NATIONAL BUREAU OF ECONOMIC RESEARCH
NATIONAL BUREAU OF ECONOMIC RESEARCH

NBER Publications by Alexander Kurshev

Contact and additional information for this authorAll NBER papers and publicationsNBER Working Papers only

Working Papers and Chapters

September 2007Equilibrium Portfolio Strategies in the Presence of Sentiment Risk and Excess Volatility
with Bernard Dumas, Raman Uppal: w13401
Our objective is to identify the trading strategy that would allow an investor to take advantage of "excessive" stock price volatility and "sentiment" fluctuations. We construct a general-equilibrium model of sentiment. In it, there are two classes of agents and stock prices are excessively volatile because one class is overconfident about a public signal. As a result, this class of overconfident agents changes its expectations too often, sometimes being excessively optimistic, sometimes being excessively pessimistic. We determine and analyze the trading strategy of the rational investors who are not overconfident about the signal. We find that, because overconfident traders introduce an additional source of risk, rational investors are deterred by their presence and reduce the proportion ...

Published: Bernard Dumas & Alexander Kurshev & Raman Uppal, 2009. "Equilibrium Portfolio Strategies in the Presence of Sentiment Risk and Excess Volatility," Journal of Finance, American Finance Association, vol. 64(2), pages 579-629, 04. citation courtesy of

November 2005What Can Rational Investors Do About Excessive Volatility and Sentiment Fluctuations?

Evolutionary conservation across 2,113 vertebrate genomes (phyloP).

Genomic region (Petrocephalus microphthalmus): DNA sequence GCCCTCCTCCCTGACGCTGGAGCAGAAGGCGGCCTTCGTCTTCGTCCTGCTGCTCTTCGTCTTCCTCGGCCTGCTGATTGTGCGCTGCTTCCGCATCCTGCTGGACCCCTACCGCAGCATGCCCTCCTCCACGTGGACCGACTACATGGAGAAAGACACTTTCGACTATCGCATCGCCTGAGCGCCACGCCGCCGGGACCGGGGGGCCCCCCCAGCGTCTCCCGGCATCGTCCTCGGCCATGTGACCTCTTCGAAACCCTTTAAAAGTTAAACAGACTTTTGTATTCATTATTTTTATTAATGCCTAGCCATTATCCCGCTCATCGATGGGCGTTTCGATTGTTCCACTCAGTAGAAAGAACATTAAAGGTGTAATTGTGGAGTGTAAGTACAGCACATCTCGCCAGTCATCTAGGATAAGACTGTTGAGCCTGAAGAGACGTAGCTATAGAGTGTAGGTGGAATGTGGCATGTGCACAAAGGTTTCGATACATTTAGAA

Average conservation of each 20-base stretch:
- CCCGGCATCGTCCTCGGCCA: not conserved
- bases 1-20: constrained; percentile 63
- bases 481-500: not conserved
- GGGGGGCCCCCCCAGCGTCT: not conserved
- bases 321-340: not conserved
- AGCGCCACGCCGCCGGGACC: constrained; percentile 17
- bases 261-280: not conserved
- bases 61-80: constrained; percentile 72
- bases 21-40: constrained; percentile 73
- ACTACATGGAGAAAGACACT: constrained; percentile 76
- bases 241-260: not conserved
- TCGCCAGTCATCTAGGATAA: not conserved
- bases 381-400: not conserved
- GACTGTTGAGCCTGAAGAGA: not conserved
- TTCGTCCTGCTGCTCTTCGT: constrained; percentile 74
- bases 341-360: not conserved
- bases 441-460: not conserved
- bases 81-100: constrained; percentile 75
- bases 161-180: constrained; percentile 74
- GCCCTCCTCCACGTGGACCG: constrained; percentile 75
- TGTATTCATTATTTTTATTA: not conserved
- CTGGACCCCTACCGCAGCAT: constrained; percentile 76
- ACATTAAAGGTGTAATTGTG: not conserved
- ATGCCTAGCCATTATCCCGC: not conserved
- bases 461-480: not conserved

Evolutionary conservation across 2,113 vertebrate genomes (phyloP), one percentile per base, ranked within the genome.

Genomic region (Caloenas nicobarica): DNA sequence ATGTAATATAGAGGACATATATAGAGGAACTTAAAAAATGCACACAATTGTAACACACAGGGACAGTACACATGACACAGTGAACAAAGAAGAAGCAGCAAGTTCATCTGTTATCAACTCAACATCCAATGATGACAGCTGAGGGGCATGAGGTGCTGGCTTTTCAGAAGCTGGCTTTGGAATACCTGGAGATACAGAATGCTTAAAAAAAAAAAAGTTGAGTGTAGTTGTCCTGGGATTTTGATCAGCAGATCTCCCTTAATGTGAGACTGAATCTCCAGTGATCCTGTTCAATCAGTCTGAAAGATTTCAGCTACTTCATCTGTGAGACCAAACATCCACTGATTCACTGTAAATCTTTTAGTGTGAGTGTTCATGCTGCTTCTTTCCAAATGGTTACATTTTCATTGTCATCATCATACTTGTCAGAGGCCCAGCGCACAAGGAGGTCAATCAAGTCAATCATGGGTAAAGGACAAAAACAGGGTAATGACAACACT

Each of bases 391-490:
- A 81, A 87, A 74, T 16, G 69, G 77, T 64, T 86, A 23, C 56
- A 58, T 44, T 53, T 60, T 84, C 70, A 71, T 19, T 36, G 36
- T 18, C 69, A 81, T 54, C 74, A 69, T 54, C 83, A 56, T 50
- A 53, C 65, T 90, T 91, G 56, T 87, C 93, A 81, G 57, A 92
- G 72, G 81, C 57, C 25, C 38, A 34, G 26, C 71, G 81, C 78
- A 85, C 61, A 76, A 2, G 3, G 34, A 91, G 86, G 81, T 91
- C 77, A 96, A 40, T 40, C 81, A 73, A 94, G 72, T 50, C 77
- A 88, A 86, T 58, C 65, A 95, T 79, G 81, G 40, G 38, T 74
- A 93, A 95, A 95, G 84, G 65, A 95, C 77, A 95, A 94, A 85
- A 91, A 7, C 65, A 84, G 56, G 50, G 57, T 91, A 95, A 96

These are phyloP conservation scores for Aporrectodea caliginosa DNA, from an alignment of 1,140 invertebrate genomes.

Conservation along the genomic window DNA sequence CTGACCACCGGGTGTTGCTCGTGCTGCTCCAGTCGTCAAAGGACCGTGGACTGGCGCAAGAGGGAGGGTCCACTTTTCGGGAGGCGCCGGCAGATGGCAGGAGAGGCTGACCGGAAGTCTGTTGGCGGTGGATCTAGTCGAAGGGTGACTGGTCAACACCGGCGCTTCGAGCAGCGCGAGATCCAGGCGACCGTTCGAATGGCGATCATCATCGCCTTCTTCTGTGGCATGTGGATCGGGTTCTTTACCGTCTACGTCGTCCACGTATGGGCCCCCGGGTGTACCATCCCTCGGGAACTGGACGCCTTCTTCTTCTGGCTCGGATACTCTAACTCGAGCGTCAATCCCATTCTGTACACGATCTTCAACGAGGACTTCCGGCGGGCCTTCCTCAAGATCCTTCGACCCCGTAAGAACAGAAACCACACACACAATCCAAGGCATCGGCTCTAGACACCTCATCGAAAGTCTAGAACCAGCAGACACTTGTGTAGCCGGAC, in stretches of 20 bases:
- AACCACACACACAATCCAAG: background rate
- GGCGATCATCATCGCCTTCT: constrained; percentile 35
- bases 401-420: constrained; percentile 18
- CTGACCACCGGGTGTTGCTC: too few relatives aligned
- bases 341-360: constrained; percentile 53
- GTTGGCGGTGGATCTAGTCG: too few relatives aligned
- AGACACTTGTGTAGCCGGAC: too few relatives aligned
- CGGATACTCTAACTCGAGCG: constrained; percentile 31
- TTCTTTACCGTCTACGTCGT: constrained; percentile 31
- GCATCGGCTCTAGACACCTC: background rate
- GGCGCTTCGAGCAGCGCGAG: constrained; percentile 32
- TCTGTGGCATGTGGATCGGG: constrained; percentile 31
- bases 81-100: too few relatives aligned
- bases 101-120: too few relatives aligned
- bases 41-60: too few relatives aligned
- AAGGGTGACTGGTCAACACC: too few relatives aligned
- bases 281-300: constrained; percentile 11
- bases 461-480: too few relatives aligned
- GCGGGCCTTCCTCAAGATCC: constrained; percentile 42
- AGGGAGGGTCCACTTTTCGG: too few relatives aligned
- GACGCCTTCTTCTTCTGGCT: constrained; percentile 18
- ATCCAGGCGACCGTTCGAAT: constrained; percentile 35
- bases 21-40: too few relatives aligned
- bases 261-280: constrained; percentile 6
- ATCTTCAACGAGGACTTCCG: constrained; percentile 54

with Bernard Dumas, Raman Uppal: w11803
Our objective is to understand the trading strategy that would allow an investor to take advantage of "excessive" stock price volatility and "sentiment" fluctuations. We construct a general equilibrium model of sentiment. In it, there are two classes of agents and stock prices are excessively volatile because one class is overconfident about a public signal. This class of irrational agents changes its expectations too often, sometimes being excessively optimistic, sometimes being excessively pessimistic. We find that because irrational traders introduce an additional source of risk, rational investors reduce the proportion of wealth invested into equity except when they are extremely optimistic about future growth. Moreover, their optimal portfolio strategy is based not just on a current p...

Contact and additional information for this authorAll NBER papers and publicationsNBER Working Papers only

 
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